President Obama’s most disappointing decisions have revolved around national security issues and his insistence on retaining W’s oppressive policies on terrorism. Obama has retained the Patriot Act; he has pursued the same secretive and illegitimate FISA policies; he has even sanctioned the assassination of an American citizen without due process — the al-Qaeda-supporting extremist imam Anwar al-Awlaki, believed to be in hiding in Yemen.
Tea party activists should be reliable in protesting those policies. With a political message that relies heavily on “Don’t Tread on Me!’ rhetoric — opposing a tyrannical government, insisting on individual liberties, protesting overweening government authority — tea partiers should be surefire opponents of the Patriot Act.
And, yesterday, a few members of Congress with Tea Party support stood up against its renewal. They allied with Democratic opponents of the Patriot Act to block it, at least temporarily. (How many times do you see civil rights icon John Lewis, D-Ga, and John-Birch-loving Paul Broun, R-Ga., in agreement?)
From The Washington Post:
House Republicans suffered an embarrassing setback Tuesday when they fell seven votes short of extending provisions of the Patriot Act, a vote that served as the first small uprising of the party’s tea-party bloc.
The bill to reauthorize key parts of the counter-terrorism surveillance law, which expire at the end of the month, required a super-majority to pass under special rules reserved for non-controversial measures.
But it fell short of the required two-thirds after 26 Republicans bucked their leadership, eight of them freshman lawmakers elected in November’s midterm elections. With most Democrats opposing the extension, the final tally was 277 members in favor of extension, and 148 opposed.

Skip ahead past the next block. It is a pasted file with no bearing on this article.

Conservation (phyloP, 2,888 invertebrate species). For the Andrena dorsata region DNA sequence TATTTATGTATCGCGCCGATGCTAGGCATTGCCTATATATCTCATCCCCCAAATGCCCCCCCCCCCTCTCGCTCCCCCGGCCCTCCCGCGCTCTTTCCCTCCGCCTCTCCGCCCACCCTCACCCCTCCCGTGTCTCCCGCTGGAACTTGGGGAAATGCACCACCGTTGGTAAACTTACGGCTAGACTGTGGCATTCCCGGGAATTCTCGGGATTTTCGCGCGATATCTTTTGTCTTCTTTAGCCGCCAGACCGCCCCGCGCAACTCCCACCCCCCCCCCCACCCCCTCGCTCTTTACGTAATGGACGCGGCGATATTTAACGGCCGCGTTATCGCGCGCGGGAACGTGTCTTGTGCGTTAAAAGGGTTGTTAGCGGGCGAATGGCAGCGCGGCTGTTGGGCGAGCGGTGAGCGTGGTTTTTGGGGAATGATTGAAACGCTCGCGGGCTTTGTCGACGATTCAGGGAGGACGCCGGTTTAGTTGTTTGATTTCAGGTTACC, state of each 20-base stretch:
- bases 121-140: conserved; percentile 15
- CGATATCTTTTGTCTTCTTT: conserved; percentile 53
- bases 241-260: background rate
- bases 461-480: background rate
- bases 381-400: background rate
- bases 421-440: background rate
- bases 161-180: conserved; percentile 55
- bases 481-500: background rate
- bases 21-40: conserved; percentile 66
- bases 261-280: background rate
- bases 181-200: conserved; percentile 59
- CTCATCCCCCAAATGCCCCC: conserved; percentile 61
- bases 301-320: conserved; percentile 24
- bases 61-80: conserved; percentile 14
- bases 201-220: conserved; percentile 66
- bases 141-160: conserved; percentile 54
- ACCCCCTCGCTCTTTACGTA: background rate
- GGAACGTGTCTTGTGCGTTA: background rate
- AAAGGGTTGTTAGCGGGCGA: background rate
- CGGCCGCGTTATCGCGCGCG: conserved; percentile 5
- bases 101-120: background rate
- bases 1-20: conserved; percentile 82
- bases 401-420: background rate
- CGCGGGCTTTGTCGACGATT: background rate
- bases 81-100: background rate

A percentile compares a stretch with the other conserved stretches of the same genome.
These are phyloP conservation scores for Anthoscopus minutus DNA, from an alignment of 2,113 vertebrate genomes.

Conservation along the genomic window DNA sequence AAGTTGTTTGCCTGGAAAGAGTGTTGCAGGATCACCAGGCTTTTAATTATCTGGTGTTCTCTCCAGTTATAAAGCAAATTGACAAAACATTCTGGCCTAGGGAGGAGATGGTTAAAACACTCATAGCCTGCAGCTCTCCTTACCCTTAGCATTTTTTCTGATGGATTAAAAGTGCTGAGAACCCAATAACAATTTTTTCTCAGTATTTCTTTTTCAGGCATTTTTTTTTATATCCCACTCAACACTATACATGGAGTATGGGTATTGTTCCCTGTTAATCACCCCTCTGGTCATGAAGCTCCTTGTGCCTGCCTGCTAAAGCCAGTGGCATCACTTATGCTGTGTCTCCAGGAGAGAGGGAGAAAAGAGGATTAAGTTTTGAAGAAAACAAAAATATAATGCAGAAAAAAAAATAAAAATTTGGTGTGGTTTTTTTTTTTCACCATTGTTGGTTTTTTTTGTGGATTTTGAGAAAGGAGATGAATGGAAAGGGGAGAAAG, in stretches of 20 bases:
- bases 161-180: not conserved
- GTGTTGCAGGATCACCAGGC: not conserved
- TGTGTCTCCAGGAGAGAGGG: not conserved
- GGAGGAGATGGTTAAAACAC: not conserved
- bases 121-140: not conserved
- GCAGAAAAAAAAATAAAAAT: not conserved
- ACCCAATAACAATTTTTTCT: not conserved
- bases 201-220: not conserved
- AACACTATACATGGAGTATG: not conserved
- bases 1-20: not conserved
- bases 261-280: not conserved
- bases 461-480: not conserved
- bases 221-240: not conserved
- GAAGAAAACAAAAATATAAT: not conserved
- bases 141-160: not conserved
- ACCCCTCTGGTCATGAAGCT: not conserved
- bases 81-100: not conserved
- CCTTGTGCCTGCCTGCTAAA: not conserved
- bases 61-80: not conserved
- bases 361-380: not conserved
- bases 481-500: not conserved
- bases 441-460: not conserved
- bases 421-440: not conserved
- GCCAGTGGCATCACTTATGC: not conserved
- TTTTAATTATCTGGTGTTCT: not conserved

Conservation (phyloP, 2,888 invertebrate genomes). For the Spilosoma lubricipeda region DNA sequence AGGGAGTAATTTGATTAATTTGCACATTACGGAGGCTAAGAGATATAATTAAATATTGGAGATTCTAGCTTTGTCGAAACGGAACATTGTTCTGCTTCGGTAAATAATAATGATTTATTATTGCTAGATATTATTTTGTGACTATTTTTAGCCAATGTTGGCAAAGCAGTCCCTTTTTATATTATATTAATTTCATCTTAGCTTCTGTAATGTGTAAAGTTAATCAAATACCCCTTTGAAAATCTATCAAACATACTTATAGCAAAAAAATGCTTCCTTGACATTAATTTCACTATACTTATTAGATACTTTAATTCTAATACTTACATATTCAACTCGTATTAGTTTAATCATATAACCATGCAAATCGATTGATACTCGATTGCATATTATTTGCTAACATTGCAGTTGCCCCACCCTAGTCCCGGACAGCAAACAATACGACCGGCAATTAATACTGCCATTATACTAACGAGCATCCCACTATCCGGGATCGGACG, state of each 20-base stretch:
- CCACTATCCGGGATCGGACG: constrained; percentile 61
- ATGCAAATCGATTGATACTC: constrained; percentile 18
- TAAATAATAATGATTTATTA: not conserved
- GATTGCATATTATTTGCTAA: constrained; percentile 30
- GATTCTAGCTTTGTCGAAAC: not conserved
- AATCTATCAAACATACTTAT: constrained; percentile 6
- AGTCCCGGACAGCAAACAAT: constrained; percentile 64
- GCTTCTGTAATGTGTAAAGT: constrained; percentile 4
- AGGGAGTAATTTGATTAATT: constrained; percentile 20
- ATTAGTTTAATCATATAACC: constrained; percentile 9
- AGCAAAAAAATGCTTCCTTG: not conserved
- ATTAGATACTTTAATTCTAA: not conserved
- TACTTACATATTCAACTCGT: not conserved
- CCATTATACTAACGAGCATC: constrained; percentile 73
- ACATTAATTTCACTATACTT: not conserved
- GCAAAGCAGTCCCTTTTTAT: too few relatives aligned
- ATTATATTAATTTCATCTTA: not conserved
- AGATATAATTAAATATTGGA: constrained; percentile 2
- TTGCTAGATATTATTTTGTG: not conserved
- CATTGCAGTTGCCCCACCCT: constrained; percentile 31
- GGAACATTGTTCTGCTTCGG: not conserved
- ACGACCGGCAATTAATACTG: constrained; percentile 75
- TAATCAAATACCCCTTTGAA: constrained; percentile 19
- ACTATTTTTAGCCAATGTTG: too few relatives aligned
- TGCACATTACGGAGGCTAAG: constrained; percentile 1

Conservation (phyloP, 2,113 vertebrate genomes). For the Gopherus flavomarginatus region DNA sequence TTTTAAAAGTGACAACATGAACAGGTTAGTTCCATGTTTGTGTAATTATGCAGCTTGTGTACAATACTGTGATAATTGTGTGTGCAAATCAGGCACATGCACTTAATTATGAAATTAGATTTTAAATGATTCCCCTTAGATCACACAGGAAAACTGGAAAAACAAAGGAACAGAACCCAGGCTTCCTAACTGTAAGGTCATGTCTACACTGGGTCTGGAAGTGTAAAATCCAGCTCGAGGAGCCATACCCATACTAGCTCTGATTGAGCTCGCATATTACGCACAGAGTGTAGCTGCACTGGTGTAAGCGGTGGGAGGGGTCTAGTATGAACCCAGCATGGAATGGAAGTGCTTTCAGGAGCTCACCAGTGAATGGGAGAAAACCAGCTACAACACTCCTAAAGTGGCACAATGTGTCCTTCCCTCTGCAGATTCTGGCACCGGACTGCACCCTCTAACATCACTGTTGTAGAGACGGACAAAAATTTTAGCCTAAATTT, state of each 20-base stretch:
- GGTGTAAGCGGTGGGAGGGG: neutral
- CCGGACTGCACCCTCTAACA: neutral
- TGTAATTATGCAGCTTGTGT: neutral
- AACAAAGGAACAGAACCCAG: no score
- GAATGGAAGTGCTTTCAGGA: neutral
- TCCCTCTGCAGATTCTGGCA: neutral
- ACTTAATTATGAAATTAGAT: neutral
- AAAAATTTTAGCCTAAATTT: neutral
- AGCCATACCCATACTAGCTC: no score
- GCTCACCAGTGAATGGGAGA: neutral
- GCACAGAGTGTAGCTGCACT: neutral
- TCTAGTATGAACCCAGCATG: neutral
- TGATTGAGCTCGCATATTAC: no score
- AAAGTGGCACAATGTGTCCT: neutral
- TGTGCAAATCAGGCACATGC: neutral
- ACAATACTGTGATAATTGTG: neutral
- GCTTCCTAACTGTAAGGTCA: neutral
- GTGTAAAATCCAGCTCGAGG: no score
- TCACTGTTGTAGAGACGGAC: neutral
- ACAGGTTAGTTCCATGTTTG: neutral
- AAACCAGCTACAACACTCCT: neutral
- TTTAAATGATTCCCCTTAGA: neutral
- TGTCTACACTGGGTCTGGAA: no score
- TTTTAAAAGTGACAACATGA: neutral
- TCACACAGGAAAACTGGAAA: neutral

The Republicans who control the House made plans to bring the measure back for a quick vote later this month under normal rules, requiring only a simple majority for passage. They blamed House Democrats for the bill’s downfall, noting that they provided the lion’s share of votes against a bill that President Obama supports.
The vote was the latest signal, though, that on certain matters House leaders could face a sizable resistance to compromise from within their own ranks, both from the 87 GOP freshmen and from conservative veterans who have been emboldened by the newcomers.
Here’s the question: How long will those tea partying members of Congress hold out against the GOP establishment? Will tea party activists back home step in to insist that Republicans fight the Patriot Act? Will they bring the same enthusiasm to the task that they brought to fighting health care reform?
My prediction? Not a chance. No matter how much tea partiers talk about civil liberties and “freedom” — their favorite word — they retain a strong authoritarian streak they allows the government to do whatever it likes as long as it is cloaked in the language of “national security.”